Kiely is famous....or she assumes she must be. The paparazzi (her parents) follow her everywhere with a camera and she can go online and see her "movies". Her privacy is invaded during dinner and even bath time! But, she has a big show coming up, so she needs to look her best. She walks down the red carpet to perform at her Grandpa's birthday party. Even though it may not have gone as planned, she is still a star!

As you can see in the trailer below, the illustrations are adorable. Kiely's personality shines on the page and her outfits and expressions are perfect for the story.

This is such a fun story and one that kids can relate to! Adults will get a kick out of the parents in the story and will likely be able to identify themselves in one of the situations. Of course, we all think our kids are special, but maybe this will remind parents that not every second of their child's life needs to be documented and shared. At least, everyone will have a laugh!

Check out the book trailer:

Tara Luebbe and Becky Cattie
Source - Carl Kerridge Photography
Tara Luebbe and Becky Cattie are sisters. Tara previously owned a kids' toy and bookstore in Atlanta. She lives in South Carolina with her husband and three sons. Becky was a casting producer for reality TV shows, including NBC's America's Got Talent, ABC's Extreme Makeover, and E!'s The Simple Life in Los Angeles. She now lives in Chicago. To learn more about Tara and Becky, and to download an activity kit, check out their website, HERE.  

Twitter: @T_Luebbe and @B_Cattie

Instagram: TaraLuebbe

Joanne Lew-Vriethoff is the acclaimed illustrator of A Day with Parkinson's by A. Hultquist. She lives in Amsterdam with her family.

To purchase a copy of I AM FAMOUS, click the photo below:

I will be linking up this review on Booking Mama's regular Saturday feature, Kid Konnection. This is a place for bloggers to share posts related to children's and YA books. You will find spotlights, reviews, and sometimes even giveaways by clicking HERE, every Saturday.

Other posts you may like:

Thanks to the publisher for sending a copy of this book for the purpose of this review. This review is my honest opinion. If you choose to purchase this book through the above link, I may receive a small commission without you having to pay a cent more for your purchase. Thanks for supporting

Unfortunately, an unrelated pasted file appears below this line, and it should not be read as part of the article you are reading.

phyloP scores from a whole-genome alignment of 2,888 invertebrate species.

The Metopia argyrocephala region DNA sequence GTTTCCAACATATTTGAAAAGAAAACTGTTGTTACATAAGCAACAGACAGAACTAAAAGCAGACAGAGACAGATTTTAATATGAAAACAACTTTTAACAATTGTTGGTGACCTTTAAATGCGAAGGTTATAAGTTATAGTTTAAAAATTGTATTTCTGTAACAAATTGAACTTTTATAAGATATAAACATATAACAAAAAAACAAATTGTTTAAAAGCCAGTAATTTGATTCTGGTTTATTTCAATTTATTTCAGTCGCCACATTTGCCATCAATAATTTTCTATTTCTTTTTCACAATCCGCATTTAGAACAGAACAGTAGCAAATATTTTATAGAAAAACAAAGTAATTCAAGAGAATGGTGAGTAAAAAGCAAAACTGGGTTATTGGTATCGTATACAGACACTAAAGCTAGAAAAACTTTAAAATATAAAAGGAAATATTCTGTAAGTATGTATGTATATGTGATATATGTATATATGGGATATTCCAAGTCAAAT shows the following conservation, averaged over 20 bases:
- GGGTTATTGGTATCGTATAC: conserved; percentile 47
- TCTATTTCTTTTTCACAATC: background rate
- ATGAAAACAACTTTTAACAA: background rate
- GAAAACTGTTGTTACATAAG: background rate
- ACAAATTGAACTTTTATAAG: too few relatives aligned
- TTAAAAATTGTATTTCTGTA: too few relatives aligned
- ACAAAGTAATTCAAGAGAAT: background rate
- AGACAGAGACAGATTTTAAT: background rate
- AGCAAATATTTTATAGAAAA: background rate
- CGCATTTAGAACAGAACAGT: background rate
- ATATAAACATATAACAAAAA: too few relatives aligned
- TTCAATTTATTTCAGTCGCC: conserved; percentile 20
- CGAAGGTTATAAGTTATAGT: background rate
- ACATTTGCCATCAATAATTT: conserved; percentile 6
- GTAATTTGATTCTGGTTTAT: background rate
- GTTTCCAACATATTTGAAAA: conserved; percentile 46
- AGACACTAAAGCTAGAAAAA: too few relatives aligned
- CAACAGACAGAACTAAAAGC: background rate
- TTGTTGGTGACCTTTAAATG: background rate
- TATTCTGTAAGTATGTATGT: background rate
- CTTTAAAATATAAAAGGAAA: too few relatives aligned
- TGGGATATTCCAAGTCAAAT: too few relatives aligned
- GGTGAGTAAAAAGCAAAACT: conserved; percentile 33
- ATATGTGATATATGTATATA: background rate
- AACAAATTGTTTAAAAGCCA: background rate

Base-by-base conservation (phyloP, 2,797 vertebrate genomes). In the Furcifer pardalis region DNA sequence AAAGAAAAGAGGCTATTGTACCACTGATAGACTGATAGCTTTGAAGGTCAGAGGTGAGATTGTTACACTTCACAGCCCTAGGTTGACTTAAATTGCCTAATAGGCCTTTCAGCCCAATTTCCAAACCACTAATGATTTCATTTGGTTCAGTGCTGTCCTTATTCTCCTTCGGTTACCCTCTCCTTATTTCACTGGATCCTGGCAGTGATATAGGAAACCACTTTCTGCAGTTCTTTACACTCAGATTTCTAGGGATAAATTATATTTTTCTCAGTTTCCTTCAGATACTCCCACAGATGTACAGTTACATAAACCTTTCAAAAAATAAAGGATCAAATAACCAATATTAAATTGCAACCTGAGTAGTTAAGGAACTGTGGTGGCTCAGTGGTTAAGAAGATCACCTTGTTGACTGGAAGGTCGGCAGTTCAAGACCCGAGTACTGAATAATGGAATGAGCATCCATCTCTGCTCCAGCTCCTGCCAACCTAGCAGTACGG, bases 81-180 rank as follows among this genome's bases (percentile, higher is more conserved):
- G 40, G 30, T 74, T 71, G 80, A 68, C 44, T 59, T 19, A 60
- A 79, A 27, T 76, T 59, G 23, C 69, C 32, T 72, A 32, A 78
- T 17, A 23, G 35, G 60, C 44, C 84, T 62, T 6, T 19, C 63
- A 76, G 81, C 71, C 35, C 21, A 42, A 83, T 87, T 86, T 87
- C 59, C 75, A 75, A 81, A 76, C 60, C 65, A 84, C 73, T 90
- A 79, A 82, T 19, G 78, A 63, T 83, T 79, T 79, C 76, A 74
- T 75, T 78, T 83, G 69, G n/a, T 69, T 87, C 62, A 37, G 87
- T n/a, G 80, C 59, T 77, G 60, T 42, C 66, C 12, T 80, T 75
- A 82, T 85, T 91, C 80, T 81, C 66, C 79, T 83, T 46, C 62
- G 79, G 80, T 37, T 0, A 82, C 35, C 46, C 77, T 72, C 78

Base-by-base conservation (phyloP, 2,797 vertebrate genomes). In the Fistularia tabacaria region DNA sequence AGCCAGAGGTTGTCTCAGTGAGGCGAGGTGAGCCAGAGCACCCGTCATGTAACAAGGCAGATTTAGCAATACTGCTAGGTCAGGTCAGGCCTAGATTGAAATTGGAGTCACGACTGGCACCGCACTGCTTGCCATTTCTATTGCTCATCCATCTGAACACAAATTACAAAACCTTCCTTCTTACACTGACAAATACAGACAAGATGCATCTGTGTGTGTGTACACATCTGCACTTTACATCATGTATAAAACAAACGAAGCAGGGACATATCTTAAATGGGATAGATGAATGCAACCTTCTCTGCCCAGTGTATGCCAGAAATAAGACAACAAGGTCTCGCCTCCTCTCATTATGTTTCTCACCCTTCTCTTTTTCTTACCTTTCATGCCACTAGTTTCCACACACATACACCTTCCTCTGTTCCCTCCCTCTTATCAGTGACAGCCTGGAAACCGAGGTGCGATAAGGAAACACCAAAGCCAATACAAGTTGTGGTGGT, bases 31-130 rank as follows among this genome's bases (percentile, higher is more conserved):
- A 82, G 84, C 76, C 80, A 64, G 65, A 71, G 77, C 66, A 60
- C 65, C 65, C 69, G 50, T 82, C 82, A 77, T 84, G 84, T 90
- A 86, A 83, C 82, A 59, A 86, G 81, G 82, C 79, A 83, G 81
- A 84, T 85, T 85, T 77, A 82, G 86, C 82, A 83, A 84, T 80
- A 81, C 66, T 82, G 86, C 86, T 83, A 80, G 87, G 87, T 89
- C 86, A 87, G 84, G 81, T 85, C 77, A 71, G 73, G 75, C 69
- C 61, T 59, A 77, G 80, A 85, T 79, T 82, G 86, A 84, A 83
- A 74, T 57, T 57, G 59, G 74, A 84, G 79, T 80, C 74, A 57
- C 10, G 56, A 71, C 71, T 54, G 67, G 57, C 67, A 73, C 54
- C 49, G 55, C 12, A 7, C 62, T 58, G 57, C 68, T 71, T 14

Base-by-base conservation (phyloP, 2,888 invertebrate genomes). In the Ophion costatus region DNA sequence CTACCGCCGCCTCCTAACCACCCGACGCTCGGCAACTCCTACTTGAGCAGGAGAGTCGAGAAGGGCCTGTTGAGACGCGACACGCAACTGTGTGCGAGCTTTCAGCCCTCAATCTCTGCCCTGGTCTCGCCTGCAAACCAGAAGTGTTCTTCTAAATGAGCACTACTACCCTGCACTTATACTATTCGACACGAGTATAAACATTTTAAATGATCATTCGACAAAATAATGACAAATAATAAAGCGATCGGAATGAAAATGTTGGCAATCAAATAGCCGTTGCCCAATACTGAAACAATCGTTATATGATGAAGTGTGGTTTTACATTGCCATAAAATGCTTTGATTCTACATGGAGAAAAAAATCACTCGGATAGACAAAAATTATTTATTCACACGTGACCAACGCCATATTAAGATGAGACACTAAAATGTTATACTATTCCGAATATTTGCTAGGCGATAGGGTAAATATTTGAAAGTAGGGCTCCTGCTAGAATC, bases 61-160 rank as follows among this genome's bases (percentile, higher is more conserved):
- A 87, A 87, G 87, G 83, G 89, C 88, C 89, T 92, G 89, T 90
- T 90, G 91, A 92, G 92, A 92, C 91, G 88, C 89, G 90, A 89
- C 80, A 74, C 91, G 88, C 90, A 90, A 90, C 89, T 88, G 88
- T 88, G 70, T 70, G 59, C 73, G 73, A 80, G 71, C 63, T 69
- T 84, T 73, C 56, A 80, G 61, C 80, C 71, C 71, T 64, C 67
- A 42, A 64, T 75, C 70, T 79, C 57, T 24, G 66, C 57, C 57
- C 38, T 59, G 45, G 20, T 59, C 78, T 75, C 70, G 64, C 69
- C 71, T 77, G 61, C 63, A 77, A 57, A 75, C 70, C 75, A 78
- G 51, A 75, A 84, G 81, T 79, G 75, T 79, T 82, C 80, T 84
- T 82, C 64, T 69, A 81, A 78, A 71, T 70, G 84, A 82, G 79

Thursday, April 26, 2018

Product Review: Hyalogic Scar Serum from Natural Healthy Concepts

On March 4, 2018, I started using Hyalogic Scar Serum on a scar that is from a burn several years ago. It was a really bad burn and left behind quite a line on my left hand. I was hoping to find a product to reduce the appearance of this burn on my hand. I have been applying this product to my scar every morning and night for nearly 8 weeks. You can see the photos of my scar below:

Scar - March 4, 2018
Scar - April 20, 2018

These photos haven't been doctored at all. No filters or "cleaning up" done to either photo. It may be hard to tell but to me, the scar is lighter. The skin is softer and I can't feel the line as much on my skin. For older scars, like this one, the product may take 3-6 months to fully see results. I'm only at the two-month mark.

Hyalogic Scar Serum is a blend of ingredients that work to smooth, soften and reduce the appearance of scars. Hyaluronic Acid, Allantoin, and Panthenol (Vitamin B5) combine to manage scars and encourage healthy-looking and feeling skin. This formula is odorless and absorbs quickly into the skin. What do all these ingredients do for the skin?

Hyaluronic Acid ~ Acts as a filler for skin and has a plumping effect that lessens the noticeability of most types of scars. 

Allantoin ~ A natural ingredient known for moisturizing and softening skin.

Panthenol ~ A gentle, water-soluble vitamin that delivers moisture and helps hydrate, soothe, and support skin. 

The scar serum bottle has a pump feature so you can quickly pump out a small amount onto your fingertip or the area you are applying it to and rub in it. Because of the small bottle, it is easy to find space on your counter and keep it accessible for use twice a day.

I can definitely notice a difference in that particular spot on my skin and am now wondering if I should be applying the serum to the whole top of my hand rather than just the spot of the scar! I will continue to use the product for the next few months, with the expectation for my scar to reduce in appearance even more.

To see all the Hyalogic brand of products, check out their page on the Natual Healthy Concepts website, HYALOGIC.

Natural Healthy Concepts  is a vitamin and supplement website with a blog that features articles by a certified nutritionist on the most important topics in the natural health industry, such as blessed thistle, turmeric root, and collagen.

Other posts you may like:

Derma-E Scar Gel from Natural Healthy Concepts